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Mass Coral Deaths Due to Ocean Warming

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posted on Mar, 20 2006 @ 12:37 AM
This news is pretty much everywhere on the web now, messing up my search for algae + fuel on Google News. But it's pretty significant nonetheless. High ocean temperatures are causing the corals to expel the algae living in their polyps which provide them with their food and coloration.

The result is only the bony calcium shell is left, leaving them white as though bleached. The corals will die off within a month if temperatures do not return to normal.

Ghostly coral bleachings haunt the world‘s reefs

SYDNEY - When marine scientist Ray Berkelmans went diving at Australia‘s Great Barrier Reef earlier this year, what he discovered shocked him -- a graveyard of coral stretching as far as he could see.

"It‘s a white desert out there," Berkelmans told Reuters in early March after returning from a dive to survey bleaching -- signs of a mass death of corals caused by a sudden rise in ocean temperatures -- around the Keppel Islands off Queensland.

Australia has just experienced its warmest year on record and abnormally high sea temperatures during summer have caused massive coral bleaching in the Keppels. Sea temperatures touched 84 Fahrenheit, the upper limit for coral.

Please visit the link provided for the complete story.

High ocean temperatures off the coast of Queensland... not only does it cause tropical cyclones, it's also killing the reefs.

[edit on 20-3-2006 by Beachcoma]

posted on Mar, 20 2006 @ 01:30 AM
To be fair this could just as easily read "Mass coral deaths due to ocean warming". Global warming sounds better but the truth is that they are dead because of ocean warming. Then the debate comes whether the atmosphere is warming the ocean or whether the ocean is warming the atmosphere. Which came first? The chicken or the egg?. But the true story is that ocean warming is the cause of the deaths.

posted on Mar, 20 2006 @ 01:35 AM
Ok, I edited the title to be more precise. But the fact still remains that temperatures are going up, both atmospheric and oceanic.

posted on Mar, 20 2006 @ 01:37 PM
I may be wrong as I haven't done any research on this subject but aren't coral one of the major carbon sinks that remove CO2 from the atmosphere?
If this were true the massive die-off of coral would increase the CO2 content of the atmosphere and compound the problem of global warming.

posted on Mar, 21 2006 @ 01:26 PM
This is what I found:

Coral reefs: carbon cycling

Intuitively perhaps coral reefs would seem to seem to store carbon dioxide, and therefore provide an important non- consumptive service in regulating global climate and temperature. This would appear to be the case considering the deposition chemistry of limestone:

carbon dioxide + water + calcium carbonate (limestone) ↔ calcium ion + 2 hydrocarbonate ions

However the situation is much more complex. Over the time scales at which ice ages and patterns of ocean circulation vary (tens to hundreds of thousand years) the balance switches. In cold glacial periods sea level is low and more reefs are exposed. Carbon dioxide and water erode the solid limestone and the chemical equilibrium passes to the right, with increased global concentrations of dissolved calcium and hydrocarbonate ions. Conversely reefs rapidly accumulate in the warm interglacial periods when more of the global pool of dissolved hydrocarbonate is converted into solid limestone, and atmospheric concentrations of carbon dioxide increase.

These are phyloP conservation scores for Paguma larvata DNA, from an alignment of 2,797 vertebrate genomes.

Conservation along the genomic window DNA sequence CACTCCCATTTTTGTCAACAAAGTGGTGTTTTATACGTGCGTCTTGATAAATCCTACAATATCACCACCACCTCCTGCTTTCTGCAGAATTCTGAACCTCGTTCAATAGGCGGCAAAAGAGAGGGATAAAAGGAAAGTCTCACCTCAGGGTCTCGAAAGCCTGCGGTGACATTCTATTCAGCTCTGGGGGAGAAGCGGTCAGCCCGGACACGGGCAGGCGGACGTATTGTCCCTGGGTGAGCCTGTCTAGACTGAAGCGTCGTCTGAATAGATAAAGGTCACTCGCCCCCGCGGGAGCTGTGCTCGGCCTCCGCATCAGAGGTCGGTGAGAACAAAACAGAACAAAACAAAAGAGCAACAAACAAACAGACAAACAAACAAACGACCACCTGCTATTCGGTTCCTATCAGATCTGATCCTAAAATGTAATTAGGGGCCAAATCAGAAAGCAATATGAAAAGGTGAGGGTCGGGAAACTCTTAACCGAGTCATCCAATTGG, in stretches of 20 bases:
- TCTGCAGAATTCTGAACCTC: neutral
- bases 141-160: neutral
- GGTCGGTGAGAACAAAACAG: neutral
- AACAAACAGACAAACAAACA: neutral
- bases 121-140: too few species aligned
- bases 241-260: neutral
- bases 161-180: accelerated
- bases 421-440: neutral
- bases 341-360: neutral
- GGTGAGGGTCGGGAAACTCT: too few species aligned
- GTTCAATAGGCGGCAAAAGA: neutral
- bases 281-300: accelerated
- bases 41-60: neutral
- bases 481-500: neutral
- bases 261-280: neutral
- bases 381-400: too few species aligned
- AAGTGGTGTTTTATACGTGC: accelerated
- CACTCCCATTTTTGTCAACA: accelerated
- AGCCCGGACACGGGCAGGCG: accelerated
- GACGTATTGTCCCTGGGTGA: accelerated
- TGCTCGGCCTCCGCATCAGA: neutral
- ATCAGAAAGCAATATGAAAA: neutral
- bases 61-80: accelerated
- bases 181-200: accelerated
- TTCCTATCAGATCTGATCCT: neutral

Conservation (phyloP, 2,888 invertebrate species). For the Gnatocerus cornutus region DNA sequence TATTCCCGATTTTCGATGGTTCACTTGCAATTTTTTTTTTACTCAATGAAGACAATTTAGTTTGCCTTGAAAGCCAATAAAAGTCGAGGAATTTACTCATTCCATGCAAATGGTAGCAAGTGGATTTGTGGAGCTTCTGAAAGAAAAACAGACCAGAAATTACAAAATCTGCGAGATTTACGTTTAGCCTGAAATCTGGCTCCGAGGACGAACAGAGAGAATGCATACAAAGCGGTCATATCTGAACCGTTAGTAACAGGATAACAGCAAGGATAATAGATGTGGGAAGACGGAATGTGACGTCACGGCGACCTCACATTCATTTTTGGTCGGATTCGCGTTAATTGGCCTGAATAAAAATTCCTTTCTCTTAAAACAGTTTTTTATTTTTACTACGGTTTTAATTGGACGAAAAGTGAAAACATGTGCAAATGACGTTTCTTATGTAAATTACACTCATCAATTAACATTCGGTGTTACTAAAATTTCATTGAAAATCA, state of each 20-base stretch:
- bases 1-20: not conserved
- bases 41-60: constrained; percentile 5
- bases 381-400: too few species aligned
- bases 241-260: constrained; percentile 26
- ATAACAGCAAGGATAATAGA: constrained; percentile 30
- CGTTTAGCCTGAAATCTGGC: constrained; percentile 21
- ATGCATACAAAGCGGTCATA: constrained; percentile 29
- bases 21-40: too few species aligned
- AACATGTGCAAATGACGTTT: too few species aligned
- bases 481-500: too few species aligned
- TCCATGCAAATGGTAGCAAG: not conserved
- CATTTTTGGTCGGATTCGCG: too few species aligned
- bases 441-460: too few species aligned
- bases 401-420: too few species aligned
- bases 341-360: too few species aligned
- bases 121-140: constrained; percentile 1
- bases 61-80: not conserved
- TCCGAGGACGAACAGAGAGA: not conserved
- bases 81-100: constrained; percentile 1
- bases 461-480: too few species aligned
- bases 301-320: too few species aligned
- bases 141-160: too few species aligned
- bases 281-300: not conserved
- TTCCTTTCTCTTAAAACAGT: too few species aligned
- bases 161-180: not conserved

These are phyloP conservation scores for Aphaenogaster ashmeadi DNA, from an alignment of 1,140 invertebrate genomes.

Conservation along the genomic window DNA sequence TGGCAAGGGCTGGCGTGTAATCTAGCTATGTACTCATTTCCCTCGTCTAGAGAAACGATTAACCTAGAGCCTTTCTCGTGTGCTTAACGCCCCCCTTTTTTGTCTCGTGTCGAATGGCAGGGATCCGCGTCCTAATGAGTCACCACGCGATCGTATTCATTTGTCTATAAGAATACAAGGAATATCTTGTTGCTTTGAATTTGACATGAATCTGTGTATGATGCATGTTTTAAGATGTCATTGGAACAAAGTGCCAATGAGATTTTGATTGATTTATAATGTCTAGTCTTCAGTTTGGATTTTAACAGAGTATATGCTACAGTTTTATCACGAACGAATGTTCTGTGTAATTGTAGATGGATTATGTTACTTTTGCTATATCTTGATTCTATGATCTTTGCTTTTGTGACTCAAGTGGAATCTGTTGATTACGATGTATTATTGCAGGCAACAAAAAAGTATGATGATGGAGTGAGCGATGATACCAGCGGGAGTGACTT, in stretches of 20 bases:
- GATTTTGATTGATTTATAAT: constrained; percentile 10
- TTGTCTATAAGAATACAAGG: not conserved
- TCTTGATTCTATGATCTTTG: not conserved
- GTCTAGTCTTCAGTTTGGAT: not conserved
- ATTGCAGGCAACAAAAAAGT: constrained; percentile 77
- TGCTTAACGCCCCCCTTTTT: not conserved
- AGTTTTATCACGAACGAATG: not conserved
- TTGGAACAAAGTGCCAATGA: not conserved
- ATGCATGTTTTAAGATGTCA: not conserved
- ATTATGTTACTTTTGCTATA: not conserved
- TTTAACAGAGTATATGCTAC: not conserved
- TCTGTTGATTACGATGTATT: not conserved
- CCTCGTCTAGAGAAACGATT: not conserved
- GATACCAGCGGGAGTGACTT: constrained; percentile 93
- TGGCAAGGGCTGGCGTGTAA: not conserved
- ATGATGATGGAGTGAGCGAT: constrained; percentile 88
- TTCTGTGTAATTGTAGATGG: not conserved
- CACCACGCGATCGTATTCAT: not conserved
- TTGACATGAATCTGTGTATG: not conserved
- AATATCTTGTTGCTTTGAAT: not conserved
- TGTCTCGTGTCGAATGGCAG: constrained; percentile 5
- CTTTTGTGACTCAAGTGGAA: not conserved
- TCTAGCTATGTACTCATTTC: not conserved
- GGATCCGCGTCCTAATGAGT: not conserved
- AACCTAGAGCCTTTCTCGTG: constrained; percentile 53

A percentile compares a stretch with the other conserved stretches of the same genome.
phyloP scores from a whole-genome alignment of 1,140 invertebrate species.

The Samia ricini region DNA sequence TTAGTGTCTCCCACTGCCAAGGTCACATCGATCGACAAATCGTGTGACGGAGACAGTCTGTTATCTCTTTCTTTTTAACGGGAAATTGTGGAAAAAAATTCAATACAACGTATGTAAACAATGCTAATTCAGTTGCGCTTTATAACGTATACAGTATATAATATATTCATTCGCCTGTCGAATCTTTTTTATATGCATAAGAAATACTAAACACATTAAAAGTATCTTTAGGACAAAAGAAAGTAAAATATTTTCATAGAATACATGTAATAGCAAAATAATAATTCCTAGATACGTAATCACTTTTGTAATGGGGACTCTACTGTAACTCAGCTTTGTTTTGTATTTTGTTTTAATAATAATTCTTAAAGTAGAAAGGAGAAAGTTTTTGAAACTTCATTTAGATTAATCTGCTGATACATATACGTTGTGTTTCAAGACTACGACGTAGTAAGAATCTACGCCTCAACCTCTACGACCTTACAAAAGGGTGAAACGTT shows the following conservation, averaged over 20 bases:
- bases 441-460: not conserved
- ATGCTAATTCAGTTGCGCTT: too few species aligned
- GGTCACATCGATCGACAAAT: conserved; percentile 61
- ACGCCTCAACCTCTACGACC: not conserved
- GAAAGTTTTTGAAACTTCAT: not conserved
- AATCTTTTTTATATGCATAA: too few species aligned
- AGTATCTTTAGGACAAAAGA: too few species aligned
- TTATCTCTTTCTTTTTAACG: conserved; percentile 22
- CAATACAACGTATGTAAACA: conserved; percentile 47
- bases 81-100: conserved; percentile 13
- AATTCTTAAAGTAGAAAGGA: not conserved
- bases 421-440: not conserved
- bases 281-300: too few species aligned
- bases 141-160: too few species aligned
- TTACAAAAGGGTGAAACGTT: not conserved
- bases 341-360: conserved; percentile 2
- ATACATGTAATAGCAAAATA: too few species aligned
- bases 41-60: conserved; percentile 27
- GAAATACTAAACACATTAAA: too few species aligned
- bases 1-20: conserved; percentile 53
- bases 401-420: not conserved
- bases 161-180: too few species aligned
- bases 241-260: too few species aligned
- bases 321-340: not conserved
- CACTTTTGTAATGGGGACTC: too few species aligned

Therefore reefs can be both sinks and sources of carbon dioxide. Overlying these changes is the accumulation of limestone over geological times scales (1000s of millions of years) through which carbon has been stored in the earth' s crust as limestone, as well as in coal, oil and gas deposits. The role of coral reefs however has been restricted to the last 200-250 million years, since the first scleractinian corals with algal symbionts appeared in the Triassic.

On time scales of most relevance to humans however coral reefs are almost certainly irrelevant to the long term storage of carbon dioxide. Human activities have produced and added more of the gas to the atmosphere in the past century than corals have stored in reefs over the past interglacial period lasting 15,000 years.

So it would appear that coral reefs are not really relevant as carbon sinks. However their die-off isn't a good thing either. Reefs are home to a diverse amount of life forms.

See: Ecology and biodiversity of coral reefs

Some of these endangered reef life may hold the key to future medicine, so if they are gone, that's it.

posted on Mar, 21 2006 @ 01:45 PM
"The rotten sore in the face of Mother Earth gets bigger. The trigger's cold after ya pull it."

posted on Mar, 21 2006 @ 01:54 PM
I heard today that ocean fish supply is drastically threatened as well.
I dont want to lead away from the topic, because i see a connection...
nations meet to discuss depleted ocean fishing stocks

Our oceans are changing... that means everything, since the oceans are the earths major "organs" all rolled into one.

losing the coral maybe analogous to losing our lungs lining cells... (which would kill us eventually)

lets hope the temps go down again... but alas... not likely to happen for many centuries...

Too bad no one listened when all those Greenpeace wackos were trying to save the lives of our childrens children...
now its too late... so who is wacky now?

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